Explanation of this Python language feature? [x for x in x for x in x] (to flatten a nested list)
Mark H Harris
harrismh777 at gmail.com
Thu Mar 27 23:14:09 CET 2014
On 3/27/14 4:42 PM, Chris Angelico wrote:
> And this is the bit where, I think, we disagree. I think that
> programming is for programmers, in the same way that music is for
> musicians and the giving of legal advice is for lawyers. Yes, there
> are armchair lawyers, and plenty of people can pick up a hymn book and
> but laws and operas aren't designed with them in mind. Why
> should programming languages be designed for the people who don't want
> to learn them?
Actually we agree quite a bit on this--I agree with everything above the
line----- and some of the sentiment with everything below the line.
Your question has a somewhat false premise. They *really do* want to
learn them, and they are frustrated with the time and attention it
takes. The argument is also from analogy, which in this case is almost
similar but not quite.
Now, there is no royal road to geometry, opera, the violin, and the
piano (I'm a pianist, and flutist--and an amateur composer). All of
these fine arts take time, there is just no getting around it. However,
there are now "computer based" piano courses that speed the process
(with 44 key keyboard) by factors of 10. In other words, its easier now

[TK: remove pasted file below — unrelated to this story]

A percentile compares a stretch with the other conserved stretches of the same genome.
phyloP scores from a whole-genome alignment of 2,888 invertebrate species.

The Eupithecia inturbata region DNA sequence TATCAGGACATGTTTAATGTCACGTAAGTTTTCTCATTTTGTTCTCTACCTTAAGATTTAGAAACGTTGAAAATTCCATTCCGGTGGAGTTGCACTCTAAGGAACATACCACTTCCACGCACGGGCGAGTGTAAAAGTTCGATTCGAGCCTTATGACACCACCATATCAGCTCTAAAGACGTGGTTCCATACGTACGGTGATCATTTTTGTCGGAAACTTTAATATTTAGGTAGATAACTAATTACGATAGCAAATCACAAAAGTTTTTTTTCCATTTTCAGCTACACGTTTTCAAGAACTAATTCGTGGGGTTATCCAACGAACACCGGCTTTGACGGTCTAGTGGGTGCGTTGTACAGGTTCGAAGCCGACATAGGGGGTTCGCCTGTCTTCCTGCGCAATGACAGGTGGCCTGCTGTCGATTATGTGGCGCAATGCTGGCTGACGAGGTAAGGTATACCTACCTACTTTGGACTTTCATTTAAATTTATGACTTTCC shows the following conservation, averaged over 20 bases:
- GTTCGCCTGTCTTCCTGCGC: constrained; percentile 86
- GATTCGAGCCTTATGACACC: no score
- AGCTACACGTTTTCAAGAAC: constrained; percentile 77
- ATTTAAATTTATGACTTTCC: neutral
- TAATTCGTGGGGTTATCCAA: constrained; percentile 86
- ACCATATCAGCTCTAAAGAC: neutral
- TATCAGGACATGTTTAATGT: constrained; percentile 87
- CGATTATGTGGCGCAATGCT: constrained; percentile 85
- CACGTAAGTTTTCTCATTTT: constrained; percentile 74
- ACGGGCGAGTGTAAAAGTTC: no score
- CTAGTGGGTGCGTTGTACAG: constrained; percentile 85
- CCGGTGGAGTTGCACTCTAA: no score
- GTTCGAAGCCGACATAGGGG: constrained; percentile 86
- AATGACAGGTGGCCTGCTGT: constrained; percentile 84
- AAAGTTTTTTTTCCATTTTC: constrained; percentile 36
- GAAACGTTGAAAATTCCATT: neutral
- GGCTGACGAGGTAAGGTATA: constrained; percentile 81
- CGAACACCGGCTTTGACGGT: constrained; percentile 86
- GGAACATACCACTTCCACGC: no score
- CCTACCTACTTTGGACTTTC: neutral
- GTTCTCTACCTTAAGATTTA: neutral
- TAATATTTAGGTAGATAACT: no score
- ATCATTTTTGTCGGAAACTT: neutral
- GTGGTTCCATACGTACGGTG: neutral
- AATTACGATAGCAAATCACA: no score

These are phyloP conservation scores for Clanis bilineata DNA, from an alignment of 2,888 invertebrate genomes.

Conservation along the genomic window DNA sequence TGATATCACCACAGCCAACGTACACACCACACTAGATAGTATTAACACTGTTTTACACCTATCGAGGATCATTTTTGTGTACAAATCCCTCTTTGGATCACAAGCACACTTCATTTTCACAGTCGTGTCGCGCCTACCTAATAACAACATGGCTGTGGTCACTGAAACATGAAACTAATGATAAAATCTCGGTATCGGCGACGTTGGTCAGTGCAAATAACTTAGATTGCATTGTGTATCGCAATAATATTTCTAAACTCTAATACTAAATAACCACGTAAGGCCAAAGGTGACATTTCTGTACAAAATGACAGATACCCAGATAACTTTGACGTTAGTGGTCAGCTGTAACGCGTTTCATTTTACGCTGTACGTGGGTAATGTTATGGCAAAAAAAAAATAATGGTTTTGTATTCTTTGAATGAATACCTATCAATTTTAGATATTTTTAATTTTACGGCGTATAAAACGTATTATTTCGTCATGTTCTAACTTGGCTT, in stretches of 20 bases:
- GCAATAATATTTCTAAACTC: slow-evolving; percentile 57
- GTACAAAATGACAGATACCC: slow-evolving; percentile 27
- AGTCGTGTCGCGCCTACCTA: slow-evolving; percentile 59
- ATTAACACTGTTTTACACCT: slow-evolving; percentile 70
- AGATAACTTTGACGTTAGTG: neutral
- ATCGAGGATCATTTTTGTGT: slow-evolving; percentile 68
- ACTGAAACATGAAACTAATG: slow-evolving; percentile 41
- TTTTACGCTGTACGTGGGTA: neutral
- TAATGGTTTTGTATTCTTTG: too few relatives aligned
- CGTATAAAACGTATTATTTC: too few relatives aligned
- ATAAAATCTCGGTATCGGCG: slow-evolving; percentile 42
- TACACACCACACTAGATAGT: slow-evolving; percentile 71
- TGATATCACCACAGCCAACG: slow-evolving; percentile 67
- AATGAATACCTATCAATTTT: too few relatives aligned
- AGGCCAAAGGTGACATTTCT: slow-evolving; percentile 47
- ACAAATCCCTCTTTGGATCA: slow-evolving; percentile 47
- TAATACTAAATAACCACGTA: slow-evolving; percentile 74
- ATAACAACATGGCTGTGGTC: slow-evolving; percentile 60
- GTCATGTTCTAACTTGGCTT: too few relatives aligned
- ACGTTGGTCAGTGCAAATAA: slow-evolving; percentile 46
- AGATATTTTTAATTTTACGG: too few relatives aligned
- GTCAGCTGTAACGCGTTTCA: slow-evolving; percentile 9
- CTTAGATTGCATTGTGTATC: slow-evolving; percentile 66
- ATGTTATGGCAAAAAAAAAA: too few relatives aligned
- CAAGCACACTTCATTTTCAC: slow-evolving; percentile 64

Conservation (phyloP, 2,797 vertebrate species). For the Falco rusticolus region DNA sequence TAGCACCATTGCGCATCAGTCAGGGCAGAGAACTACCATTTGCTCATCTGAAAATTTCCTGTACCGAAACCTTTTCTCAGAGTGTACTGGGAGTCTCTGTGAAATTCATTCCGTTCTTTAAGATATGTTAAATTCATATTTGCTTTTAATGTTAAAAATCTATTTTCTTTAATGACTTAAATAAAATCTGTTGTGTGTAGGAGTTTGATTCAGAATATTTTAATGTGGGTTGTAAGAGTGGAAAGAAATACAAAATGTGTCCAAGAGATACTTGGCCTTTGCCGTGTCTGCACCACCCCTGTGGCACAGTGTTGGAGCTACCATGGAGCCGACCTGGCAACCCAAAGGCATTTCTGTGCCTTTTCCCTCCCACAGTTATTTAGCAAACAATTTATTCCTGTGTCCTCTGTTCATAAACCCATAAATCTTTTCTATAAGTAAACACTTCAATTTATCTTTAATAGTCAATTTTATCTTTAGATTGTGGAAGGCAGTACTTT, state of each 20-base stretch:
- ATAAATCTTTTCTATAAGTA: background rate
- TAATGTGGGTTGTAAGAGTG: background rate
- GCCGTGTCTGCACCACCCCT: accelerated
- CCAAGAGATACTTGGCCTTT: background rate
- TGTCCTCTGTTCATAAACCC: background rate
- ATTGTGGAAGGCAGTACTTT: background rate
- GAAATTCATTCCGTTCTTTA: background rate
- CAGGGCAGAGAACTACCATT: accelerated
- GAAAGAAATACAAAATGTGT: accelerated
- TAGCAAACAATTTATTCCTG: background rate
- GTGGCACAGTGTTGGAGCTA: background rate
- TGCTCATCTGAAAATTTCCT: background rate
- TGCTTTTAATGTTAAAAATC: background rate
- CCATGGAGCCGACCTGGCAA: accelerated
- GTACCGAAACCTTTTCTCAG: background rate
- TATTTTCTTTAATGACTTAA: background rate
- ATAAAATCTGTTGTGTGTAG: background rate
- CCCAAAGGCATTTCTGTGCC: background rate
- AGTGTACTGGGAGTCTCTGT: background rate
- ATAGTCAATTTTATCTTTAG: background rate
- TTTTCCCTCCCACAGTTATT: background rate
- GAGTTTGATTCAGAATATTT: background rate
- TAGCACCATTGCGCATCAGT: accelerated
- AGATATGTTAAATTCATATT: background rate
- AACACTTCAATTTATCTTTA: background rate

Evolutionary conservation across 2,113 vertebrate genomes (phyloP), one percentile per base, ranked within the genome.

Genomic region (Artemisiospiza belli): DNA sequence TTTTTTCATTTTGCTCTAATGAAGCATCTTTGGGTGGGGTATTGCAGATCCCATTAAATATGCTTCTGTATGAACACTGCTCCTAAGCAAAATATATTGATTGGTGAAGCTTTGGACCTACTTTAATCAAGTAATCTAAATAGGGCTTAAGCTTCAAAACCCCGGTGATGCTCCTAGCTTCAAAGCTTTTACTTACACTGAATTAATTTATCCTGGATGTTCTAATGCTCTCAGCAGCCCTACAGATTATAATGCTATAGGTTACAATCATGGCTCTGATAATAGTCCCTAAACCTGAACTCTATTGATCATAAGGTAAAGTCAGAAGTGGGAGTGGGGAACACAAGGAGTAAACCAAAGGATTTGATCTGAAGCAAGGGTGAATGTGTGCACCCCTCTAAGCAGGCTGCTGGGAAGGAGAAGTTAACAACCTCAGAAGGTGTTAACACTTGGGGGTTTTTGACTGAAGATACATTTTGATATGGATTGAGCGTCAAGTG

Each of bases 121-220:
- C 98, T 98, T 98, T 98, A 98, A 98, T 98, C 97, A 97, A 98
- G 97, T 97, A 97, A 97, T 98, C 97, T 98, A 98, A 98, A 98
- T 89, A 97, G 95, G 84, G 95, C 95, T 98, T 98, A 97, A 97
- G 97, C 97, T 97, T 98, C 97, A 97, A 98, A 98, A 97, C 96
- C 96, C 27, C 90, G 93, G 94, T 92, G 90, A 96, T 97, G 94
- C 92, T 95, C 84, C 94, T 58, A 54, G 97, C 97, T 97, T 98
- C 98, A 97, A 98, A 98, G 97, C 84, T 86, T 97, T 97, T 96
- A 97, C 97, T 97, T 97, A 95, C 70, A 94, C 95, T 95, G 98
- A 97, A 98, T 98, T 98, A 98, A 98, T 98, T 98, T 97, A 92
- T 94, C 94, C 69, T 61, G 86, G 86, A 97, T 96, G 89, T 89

because of computers, to learn to play the piano on ones own time than
ever before. To be really good at it, you're going to need to get a good
instructor and work. Opera, the violin, pole vaulting, are all in
another category requiring talent! ... not just will, and brains.
Here in the states we file a little thing on or around April 15 called a
tax return. Well most of us these days file electronically, and most of
us doing that use some kind of tax software that takes in all the data,
organizes it, and gives it to the Internal Revenue Service in a format
that is legal, is accurate, and leads to no audit; because its just
right. That is more of what I'm talking about. I have no interest in
becoming a tax accountant, nor making money doing taxes for others, but,
I do want to submit my correct return on time with no errors, and from
my own keyboard (fast, efficient, error free, and with no driving,
stamping, mailing, &c).
People want to use their computer. They want to solve problems with
it... and frankly, they would like to know how to program it, if there
where some royal road, or fast track, or short and easy tutorial. I know
lots of people that will sit down and try (with a cup of Java) and hack
it out if they have a good short book.
Python IMHO is the perfect language to give this a shot with---
powerful, elegant, easy once initiated, fast, and most important
extensible and flexible.
"normal" people deserve this. Well, I'll know if nobody buys the book,
nor downloads the package, nor submits bug reports. But, I've got an
inkling that there is a need, all over the place.
Just look on the list: Fred Sells meta language request. He proves my
point entirely. I have not responded yet... thought I would wait a
bit... but look what he is after. Go read it.
But, I don't disagree with you Chris, and I have myself some of the same
concerns really. I'm finding the path harder than I thought it would be.
Well, its hard enough just getting other people who are experts to buy
into it. Its going to be an uphill climb, for sure.
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